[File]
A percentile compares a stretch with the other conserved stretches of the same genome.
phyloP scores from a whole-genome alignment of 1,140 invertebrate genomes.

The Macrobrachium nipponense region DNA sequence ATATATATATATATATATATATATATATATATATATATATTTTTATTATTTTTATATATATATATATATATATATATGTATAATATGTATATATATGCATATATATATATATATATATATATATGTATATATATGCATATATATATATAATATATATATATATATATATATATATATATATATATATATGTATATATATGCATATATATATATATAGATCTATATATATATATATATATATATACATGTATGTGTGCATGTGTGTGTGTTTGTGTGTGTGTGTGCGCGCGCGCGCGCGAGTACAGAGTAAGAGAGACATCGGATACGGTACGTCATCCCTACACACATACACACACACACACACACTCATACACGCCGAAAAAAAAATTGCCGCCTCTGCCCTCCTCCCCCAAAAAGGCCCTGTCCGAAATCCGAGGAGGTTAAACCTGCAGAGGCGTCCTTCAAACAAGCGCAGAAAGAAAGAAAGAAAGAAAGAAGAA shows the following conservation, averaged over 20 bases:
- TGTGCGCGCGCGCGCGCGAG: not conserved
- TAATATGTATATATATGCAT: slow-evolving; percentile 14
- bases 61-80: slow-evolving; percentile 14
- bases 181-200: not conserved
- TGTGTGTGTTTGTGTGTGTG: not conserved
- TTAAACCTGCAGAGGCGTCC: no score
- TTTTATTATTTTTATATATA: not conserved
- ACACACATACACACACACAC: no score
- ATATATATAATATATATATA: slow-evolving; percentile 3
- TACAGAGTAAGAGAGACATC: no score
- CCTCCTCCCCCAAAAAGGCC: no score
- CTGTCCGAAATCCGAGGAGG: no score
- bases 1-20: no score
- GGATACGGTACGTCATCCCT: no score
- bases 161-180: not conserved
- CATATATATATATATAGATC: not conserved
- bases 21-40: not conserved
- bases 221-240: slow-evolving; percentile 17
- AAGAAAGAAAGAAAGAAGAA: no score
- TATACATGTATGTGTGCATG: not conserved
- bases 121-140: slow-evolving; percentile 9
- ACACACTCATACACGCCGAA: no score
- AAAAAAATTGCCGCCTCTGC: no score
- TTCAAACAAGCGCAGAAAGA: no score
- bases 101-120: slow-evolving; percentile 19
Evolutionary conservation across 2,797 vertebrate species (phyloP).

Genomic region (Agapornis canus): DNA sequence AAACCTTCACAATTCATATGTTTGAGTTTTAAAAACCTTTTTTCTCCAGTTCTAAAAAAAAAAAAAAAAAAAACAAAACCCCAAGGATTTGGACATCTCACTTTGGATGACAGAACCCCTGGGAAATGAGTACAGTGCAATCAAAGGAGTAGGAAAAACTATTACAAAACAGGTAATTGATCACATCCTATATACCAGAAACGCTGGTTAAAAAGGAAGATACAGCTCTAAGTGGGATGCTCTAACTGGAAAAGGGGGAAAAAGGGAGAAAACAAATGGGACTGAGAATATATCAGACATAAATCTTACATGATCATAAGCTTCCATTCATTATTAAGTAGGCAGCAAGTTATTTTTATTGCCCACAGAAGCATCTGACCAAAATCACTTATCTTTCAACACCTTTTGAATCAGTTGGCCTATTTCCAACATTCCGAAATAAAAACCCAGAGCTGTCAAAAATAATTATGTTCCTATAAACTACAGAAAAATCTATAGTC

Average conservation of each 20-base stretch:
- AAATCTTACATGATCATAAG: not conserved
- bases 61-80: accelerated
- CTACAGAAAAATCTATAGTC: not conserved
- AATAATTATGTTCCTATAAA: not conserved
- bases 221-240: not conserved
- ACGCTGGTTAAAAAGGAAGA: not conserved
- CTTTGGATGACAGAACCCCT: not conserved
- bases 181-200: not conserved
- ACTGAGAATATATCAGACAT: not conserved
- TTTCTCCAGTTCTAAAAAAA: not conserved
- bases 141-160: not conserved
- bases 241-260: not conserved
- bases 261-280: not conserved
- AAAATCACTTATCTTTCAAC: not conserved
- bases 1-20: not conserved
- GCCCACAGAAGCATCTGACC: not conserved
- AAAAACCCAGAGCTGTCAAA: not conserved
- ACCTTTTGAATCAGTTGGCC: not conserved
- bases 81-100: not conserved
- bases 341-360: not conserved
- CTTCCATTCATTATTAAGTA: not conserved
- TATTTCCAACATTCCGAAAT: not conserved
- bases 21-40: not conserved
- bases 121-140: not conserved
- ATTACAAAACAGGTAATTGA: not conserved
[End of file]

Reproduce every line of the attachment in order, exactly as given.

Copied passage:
A percentile compares a stretch with the other conserved stretches of the same genome.
phyloP scores from a whole-genome alignment of 1,140 invertebrate genomes.

The Macrobrachium nipponense region DNA sequence ATATATATATATATATATATATATATATATATATATATATTTTTATTATTTTTATATATATATATATATATATATATGTATAATATGTATATATATGCATATATATATATATATATATATATATGTATATATATGCATATATATATATAATATATATATATATATATATATATATATATATATATATATGTATATATATGCATATATATATATATAGATCTATATATATATATATATATATATACATGTATGTGTGCATGTGTGTGTGTTTGTGTGTGTGTGTGCGCGCGCGCGCGCGAGTACAGAGTAAGAGAGACATCGGATACGGTACGTCATCCCTACACACATACACACACACACACACACTCATACACGCCGAAAAAAAAATTGCCGCCTCTGCCCTCCTCCCCCAAAAAGGCCCTGTCCGAAATCCGAGGAGGTTAAACCTGCAGAGGCGTCCTTCAAACAAGCGCAGAAAGAAAGAAAGAAAGAAAGAAGAA shows the following conservation, averaged over 20 bases:
- TGTGCGCGCGCGCGCGCGAG: not conserved
- TAATATGTATATATATGCAT: slow-evolving; percentile 14
- bases 61-80: slow-evolving; percentile 14
- bases 181-200: not conserved
- TGTGTGTGTTTGTGTGTGTG: not conserved
- TTAAACCTGCAGAGGCGTCC: no score
- TTTTATTATTTTTATATATA: not conserved
- ACACACATACACACACACAC: no score
- ATATATATAATATATATATA: slow-evolving; percentile 3
- TACAGAGTAAGAGAGACATC: no score
- CCTCCTCCCCCAAAAAGGCC: no score
- CTGTCCGAAATCCGAGGAGG: no score
- bases 1-20: no score
- GGATACGGTACGTCATCCCT: no score
- bases 161-180: not conserved
- CATATATATATATATAGATC: not conserved
- bases 21-40: not conserved
- bases 221-240: slow-evolving; percentile 17
- AAGAAAGAAAGAAAGAAGAA: no score
- TATACATGTATGTGTGCATG: not conserved
- bases 121-140: slow-evolving; percentile 9
- ACACACTCATACACGCCGAA: no score
- AAAAAAATTGCCGCCTCTGC: no score
- TTCAAACAAGCGCAGAAAGA: no score
- bases 101-120: slow-evolving; percentile 19
Evolutionary conservation across 2,797 vertebrate species (phyloP).

Genomic region (Agapornis canus): DNA sequence AAACCTTCACAATTCATATGTTTGAGTTTTAAAAACCTTTTTTCTCCAGTTCTAAAAAAAAAAAAAAAAAAAACAAAACCCCAAGGATTTGGACATCTCACTTTGGATGACAGAACCCCTGGGAAATGAGTACAGTGCAATCAAAGGAGTAGGAAAAACTATTACAAAACAGGTAATTGATCACATCCTATATACCAGAAACGCTGGTTAAAAAGGAAGATACAGCTCTAAGTGGGATGCTCTAACTGGAAAAGGGGGAAAAAGGGAGAAAACAAATGGGACTGAGAATATATCAGACATAAATCTTACATGATCATAAGCTTCCATTCATTATTAAGTAGGCAGCAAGTTATTTTTATTGCCCACAGAAGCATCTGACCAAAATCACTTATCTTTCAACACCTTTTGAATCAGTTGGCCTATTTCCAACATTCCGAAATAAAAACCCAGAGCTGTCAAAAATAATTATGTTCCTATAAACTACAGAAAAATCTATAGTC

Average conservation of each 20-base stretch:
- AAATCTTACATGATCATAAG: not conserved
- bases 61-80: accelerated
- CTACAGAAAAATCTATAGTC: not conserved
- AATAATTATGTTCCTATAAA: not conserved
- bases 221-240: not conserved
- ACGCTGGTTAAAAAGGAAGA: not conserved
- CTTTGGATGACAGAACCCCT: not conserved
- bases 181-200: not conserved
- ACTGAGAATATATCAGACAT: not conserved
- TTTCTCCAGTTCTAAAAAAA: not conserved
- bases 141-160: not conserved
- bases 241-260: not conserved
- bases 261-280: not conserved
- AAAATCACTTATCTTTCAAC: not conserved
- bases 1-20: not conserved
- GCCCACAGAAGCATCTGACC: not conserved
- AAAAACCCAGAGCTGTCAAA: not conserved
- ACCTTTTGAATCAGTTGGCC: not conserved
- bases 81-100: not conserved
- bases 341-360: not conserved
- CTTCCATTCATTATTAAGTA: not conserved
- TATTTCCAACATTCCGAAAT: not conserved
- bases 21-40: not conserved
- bases 121-140: not conserved
- ATTACAAAACAGGTAATTGA: not conserved